Patients being treated with dual-antiplatelet therapy (DAPT) consisting of clopidogrel plus aspirin following atrial septal defect (ASD) closure can safely discontinue clopidogrel after 3 months without fear of increased migraine headaches, a new study suggests.
Investigators randomly assigned 171 patients with no history of migraines who had undergone ASD closure to receive either DAPT or single antiplatelet therapy (aspirin plus placebo) for 3 months following the procedure and found no differences between the groups in the rate of migraine attacks at 6 and at 12 months following the procedure.
“We saw that the majority of migraine attacks that appeared in the weeks following the procedure had disappeared at 1 year and had improved or resolved spontaneously in the vast majority of patients,” senior author Josep Rodés-Cabau, MD, director, Catheterization and Interventional Laboratories, Quebec Heart and Lung Institute, Quebec City, Canada, told theheart.org | Medscape Cardiology.
“There was no significant rebound effect after clopidogrel cessation, and it had no negative effect, which supports early discontinuation of clopidogrel therapy in these patients,” he said.
The study was published online September 23 in JAMA Cardiology.
The CANOA Trial
“About 15% of patients experience new-onset migraines that appear within days or weeks after the ASD closure,” Rodés-Cabau said.
In 2015, Rodés-Cabau and colleagues published the findings of the CANOA trial, which demonstrated the efficacy of clopidogrel in reducing the incidence of migraine attacks within the 3 months following transcatheter ASD closure.
However, the trial did not look at the late outcomes of patients with migraine headaches after the procedure and what potential impact clopidogrel cessation might have had. The current trial was designed to determine the incidence and severity of new onset and recurrent migraines 6 and 12 months following ASD closure in patients (n = 171, 62% female, mean [SD] age 49  years) who had received DAPT for 3 months.
Patients were randomly assigned to receive DAPT (n = 84) or aspirin plus placebo (n = 87) for 3 months following the procedure, after which only aspirin was administered.
Within the first 3 months following the procedure, 15.8% of patients had new-onset migraine attacks, but with notable differences between the groups, with only 9.5% of patients in the clopidogrel plus aspirin group developing new-onset migraine headaches, vs 21.8% in the aspirin plus placebo group (P = .03).
After clopidogrel was discontinued at 3 months, the number of migraine attacks continued to decrease over time, with only 4.7% of patients experiencing migraine at 6 months and only 2.3% at 12 months.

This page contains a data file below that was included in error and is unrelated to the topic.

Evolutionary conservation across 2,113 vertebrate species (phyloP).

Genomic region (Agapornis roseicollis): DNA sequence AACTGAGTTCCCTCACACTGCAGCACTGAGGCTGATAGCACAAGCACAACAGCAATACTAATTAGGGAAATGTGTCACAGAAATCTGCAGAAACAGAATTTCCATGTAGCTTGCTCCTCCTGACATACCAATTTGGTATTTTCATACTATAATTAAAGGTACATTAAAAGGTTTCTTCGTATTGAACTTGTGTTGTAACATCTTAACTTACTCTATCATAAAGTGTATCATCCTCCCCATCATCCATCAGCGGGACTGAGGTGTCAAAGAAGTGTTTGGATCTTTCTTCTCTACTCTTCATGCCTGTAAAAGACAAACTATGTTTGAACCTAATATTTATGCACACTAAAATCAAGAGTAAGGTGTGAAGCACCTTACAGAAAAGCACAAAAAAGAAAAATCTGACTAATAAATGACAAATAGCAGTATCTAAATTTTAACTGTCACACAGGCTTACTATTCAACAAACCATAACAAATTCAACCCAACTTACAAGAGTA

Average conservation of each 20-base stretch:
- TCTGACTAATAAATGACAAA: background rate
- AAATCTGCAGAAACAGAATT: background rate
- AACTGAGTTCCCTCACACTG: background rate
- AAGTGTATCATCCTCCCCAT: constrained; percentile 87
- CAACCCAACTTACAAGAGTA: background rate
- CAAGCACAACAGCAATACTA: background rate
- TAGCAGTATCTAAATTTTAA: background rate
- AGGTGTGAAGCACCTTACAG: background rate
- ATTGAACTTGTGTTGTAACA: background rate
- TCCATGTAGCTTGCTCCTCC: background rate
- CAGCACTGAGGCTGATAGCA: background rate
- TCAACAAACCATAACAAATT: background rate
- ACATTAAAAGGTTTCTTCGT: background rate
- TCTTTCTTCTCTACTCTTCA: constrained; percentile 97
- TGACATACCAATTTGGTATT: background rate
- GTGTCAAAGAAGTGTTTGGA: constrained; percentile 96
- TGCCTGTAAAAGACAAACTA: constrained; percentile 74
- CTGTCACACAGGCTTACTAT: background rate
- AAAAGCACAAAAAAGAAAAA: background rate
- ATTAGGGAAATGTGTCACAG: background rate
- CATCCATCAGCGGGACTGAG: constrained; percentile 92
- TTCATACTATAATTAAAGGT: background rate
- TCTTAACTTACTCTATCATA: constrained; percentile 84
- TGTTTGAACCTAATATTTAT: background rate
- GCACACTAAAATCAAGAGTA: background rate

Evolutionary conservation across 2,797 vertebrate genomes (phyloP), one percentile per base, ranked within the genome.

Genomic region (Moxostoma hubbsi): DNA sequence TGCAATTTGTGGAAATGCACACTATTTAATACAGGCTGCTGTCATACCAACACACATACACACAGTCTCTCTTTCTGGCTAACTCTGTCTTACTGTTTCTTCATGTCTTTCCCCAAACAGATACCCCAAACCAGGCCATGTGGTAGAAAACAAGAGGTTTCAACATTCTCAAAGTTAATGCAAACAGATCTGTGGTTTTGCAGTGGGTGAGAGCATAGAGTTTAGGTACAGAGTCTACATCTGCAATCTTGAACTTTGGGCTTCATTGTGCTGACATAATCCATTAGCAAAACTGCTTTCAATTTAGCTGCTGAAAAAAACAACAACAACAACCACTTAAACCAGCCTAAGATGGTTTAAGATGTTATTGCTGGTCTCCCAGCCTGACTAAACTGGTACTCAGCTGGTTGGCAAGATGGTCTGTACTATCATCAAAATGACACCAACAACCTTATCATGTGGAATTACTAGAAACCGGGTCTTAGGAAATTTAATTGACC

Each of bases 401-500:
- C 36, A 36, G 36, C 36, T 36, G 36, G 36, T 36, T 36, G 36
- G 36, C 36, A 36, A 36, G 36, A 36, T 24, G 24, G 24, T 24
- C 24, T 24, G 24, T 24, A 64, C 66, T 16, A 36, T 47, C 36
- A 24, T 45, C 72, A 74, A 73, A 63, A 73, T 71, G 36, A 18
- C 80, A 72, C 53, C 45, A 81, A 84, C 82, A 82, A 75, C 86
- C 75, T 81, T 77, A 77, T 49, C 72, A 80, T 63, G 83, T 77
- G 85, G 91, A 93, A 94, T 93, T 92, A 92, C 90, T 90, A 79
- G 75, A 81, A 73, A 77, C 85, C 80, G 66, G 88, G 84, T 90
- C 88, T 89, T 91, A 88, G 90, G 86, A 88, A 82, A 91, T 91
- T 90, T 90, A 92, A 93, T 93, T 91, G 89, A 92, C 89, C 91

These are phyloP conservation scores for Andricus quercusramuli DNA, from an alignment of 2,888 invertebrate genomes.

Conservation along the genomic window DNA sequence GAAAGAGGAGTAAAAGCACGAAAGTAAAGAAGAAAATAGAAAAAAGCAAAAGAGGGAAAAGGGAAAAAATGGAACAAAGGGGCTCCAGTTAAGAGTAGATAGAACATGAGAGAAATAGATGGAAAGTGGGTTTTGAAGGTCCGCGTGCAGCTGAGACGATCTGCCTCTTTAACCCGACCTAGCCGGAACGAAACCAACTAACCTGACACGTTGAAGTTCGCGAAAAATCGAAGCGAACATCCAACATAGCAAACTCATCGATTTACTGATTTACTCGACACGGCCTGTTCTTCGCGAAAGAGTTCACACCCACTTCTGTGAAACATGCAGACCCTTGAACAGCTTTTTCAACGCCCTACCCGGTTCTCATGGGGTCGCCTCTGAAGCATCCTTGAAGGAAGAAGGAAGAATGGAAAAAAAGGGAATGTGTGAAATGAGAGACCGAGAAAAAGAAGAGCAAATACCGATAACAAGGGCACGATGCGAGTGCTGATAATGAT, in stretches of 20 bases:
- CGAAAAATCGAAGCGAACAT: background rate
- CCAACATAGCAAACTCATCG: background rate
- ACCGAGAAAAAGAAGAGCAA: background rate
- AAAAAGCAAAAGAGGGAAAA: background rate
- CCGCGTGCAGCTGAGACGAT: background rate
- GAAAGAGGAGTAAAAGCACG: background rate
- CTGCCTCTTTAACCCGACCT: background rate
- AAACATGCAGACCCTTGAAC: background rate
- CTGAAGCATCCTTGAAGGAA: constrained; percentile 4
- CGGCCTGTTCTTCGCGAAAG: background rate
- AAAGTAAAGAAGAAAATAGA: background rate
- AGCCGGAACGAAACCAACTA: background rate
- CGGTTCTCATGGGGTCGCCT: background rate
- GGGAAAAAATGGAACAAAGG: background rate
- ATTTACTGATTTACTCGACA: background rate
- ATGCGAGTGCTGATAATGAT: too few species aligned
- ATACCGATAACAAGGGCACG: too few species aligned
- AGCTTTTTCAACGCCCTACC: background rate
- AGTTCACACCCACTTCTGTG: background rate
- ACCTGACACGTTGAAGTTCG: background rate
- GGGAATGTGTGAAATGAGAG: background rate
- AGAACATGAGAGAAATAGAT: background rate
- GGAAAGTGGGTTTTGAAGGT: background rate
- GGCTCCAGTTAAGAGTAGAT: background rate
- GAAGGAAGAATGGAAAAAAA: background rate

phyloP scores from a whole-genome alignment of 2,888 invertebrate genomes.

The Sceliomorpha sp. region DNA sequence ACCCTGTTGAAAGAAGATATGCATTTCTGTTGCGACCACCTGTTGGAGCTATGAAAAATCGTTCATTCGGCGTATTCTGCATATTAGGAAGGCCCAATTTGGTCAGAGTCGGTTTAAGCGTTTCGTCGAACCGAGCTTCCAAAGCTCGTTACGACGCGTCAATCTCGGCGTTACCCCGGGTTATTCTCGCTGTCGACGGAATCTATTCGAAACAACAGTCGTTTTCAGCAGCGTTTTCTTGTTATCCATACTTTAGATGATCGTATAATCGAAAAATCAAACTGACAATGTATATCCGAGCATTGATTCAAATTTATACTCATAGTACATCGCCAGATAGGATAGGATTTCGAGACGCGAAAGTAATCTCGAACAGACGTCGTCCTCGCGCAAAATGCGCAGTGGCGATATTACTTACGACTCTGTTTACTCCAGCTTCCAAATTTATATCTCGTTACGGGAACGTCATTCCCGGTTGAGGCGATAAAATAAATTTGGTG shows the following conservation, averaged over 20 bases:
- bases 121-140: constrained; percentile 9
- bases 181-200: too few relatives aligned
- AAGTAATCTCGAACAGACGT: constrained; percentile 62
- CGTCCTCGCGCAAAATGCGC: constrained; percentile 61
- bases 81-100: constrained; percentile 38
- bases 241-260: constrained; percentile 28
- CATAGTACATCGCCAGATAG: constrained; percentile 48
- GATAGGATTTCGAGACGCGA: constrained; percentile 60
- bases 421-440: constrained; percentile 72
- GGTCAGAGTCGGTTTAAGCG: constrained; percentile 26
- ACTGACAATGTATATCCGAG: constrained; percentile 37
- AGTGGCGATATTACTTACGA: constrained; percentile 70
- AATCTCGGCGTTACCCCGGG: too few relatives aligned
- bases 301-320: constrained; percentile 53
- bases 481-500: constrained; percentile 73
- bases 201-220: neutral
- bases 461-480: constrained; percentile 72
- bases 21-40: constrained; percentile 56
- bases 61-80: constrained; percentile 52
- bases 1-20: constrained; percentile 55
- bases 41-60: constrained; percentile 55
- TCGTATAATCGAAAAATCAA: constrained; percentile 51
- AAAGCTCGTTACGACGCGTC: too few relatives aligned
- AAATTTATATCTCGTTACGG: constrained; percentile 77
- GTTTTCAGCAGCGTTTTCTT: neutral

The severity of migraine attacks likewise continued to decrease over time; in fact, patients experienced neither moderate nor severe attacks at 6 months.
When the researchers compared the 2 groups, they found no differences in the rate of migraine attacks at 6 or 12 months between the initial clopidogrel + aspirin group and the initial aspirin + placebo group:
|6 months||Clopidogrel + aspirin: 2.4% (n = 2)
Aspirin + placebo: 6.9% (n = 6)
P = .28
|12 months||Clopidogrel + aspirin: 3.6% (n = 3)
Aspirin + placebo: 1.1% (n = 1)
P = .36
“The results are reassuring because patients undergoing these procedures [ASD closure] are young patients, with a mean age just below 50, and a lot of patients are in their 20s and 30s,” Rodés-Cabau commented.
“In general, these are people that are either working or in university, meaning that even if migraine headaches aren’t life-threatening, they are debilitating and affect academic and work performance as well as quality of life,” he added.
“It is an important message for this group of patients that the vast majority of migraines will disappear between 6 and 12 months [after the procedure] and are a transient adverse event,” he said.
Commenting on the study for theheart.org | Medscape Cardiology, Robert Sommer, MD, associate professor of medicine, Columbia University Medical Center, New York City, and director of the Invasive Adult Congenital Heart Disease program, called it a “landmark study.”
Sommer, who was not involved with the study, said the findings “help to reinforce some of the assumptions behind the mechanism of the post ASD/PFO [patent foramen ovale] closure-associated migraines — ie, that one mechanism of migraine is related to platelet activation/aggregation, which is inhibited by P2Y12 inhibitors.”
In the case of post-implant headaches, “it is assumed that platelets adhere to the left atrial service of the device and either microaggregates break off or vasoactive substances are released, which can [then] reach the brain,” he explained.
He noted that the “time course of the headache cessation, as demonstrated in the CANOA study, is identical to the time course of device endothelialization [since], once endothelialized, the platelets no longer ‘see’ the device in the left atrium and do not adhere/activate.”
He added by now, most physicians who perform these procedures are aware of this phenomenon and most adults are treated with DAPT, at least for a short time after the procedure, for the purpose of reducing the device thrombosis risk.
The study was funded by Sanofi and St. Jude Medical and a grant from the Foundation of the Quebec Heart and Lung Institute. Rodés-Cabau reports grants from St. Jude Medical and Sanofi during the conduct of the study and holds the Research Chair of Fondation Famille Jacques Larivière for the Development of Structural Heart Disease Interventions. The other authors’ disclosures are listed on the original paper. Sommer is the National Cardiology principle investigator on the upcoming RELIEF Migraine Trial (WL Gore & Associates).
JAMA Cardiology. Published online September 23, 2020. Abstract